The case related to complaints about Scanlan’s personal life, including that he “twice accompanied, in a personal capacity, the complainant’s ex-wife when she spoke to RCMP about the complainant’s behaviour, which she found threatening.”
Media reports identified the woman as Karen Quigley, who reportedly is now Scanlan’s wife. Her ex-husband, Gary Willmore, made the complaints about Scanlan.
Five judges, including three chief justices and two other judges from outside Nova Scotia, reviewed the complaint.
“After considering all the facts of the case, the panel found that almost all of the allegations against the judge were unwarranted,” the CJC announced on Friday.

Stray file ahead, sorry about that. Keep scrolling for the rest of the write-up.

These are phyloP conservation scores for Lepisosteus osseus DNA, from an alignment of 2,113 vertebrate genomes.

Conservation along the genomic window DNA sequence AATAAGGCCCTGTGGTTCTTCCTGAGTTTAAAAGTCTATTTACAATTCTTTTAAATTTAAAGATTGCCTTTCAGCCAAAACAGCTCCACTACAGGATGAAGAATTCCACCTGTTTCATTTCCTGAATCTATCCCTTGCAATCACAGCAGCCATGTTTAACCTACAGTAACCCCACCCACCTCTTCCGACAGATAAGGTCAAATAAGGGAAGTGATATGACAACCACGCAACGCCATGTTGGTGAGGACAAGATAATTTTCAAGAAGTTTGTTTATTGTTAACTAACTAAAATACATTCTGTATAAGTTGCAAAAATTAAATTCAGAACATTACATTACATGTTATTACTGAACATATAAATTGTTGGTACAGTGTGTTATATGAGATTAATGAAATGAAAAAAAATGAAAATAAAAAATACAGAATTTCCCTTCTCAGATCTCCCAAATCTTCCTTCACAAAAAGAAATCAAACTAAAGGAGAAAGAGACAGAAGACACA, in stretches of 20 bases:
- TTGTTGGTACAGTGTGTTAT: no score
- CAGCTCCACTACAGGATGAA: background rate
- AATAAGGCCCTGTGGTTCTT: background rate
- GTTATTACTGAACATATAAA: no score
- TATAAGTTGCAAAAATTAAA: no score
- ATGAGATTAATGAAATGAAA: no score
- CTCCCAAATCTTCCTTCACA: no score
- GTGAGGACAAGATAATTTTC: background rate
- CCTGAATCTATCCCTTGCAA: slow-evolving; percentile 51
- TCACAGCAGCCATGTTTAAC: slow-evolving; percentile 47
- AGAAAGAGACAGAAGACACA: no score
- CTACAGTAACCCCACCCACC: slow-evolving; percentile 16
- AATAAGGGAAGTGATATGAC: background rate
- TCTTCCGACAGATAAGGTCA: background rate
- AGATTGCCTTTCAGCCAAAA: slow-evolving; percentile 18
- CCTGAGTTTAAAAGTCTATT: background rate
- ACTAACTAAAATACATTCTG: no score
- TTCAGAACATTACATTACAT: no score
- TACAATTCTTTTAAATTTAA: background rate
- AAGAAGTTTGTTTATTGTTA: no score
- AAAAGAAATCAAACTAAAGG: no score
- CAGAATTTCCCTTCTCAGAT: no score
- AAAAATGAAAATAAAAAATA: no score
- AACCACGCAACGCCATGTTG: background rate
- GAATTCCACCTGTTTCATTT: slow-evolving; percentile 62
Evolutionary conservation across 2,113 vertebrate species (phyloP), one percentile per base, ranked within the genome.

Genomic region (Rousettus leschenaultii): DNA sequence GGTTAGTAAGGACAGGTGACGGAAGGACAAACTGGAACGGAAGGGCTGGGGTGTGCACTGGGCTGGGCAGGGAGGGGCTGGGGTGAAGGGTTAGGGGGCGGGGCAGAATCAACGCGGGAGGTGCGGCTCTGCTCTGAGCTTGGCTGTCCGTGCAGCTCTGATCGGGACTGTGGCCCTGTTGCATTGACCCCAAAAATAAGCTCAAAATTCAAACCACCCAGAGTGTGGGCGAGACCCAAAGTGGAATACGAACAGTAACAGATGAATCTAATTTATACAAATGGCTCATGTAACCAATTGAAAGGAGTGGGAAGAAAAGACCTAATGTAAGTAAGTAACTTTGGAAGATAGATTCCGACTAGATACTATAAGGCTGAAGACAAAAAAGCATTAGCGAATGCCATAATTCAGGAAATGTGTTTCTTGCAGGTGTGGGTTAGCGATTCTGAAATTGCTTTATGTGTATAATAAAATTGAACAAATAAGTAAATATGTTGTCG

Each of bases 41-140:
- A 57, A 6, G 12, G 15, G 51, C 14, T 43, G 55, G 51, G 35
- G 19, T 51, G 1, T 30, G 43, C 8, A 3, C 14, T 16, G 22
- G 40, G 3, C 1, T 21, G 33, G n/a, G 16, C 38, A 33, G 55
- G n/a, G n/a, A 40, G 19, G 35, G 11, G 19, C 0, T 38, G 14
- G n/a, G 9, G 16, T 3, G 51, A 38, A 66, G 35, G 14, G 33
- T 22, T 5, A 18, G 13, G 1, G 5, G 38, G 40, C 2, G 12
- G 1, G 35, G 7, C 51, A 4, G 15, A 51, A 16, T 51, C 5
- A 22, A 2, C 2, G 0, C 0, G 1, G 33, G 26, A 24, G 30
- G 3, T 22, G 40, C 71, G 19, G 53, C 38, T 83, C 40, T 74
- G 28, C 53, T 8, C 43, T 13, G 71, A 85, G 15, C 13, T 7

Nevertheless, it said the complaint about the pair’s meeting with police together had merit. “The panel noted that the mere presence of a judge at such meetings could be perceived, by an outside person, as an attempt by a judge to use the prestige of judicial office to influence officials or seek a certain outcome.
“In that regard, the panel expressed its concerns to Justice Scanlan and indicated that judges should generally avoid such situations,” it added.
However, the panel decided not to take any action against Scanlan given that he did not “wilfully try to influence the RCMP officers and did not act in bad faith.”
Scanlan was removed from the courtroom during the long investigation into the complaint but performed other duties in the meantime. The CJC decision paves the way for him to return to regular duties.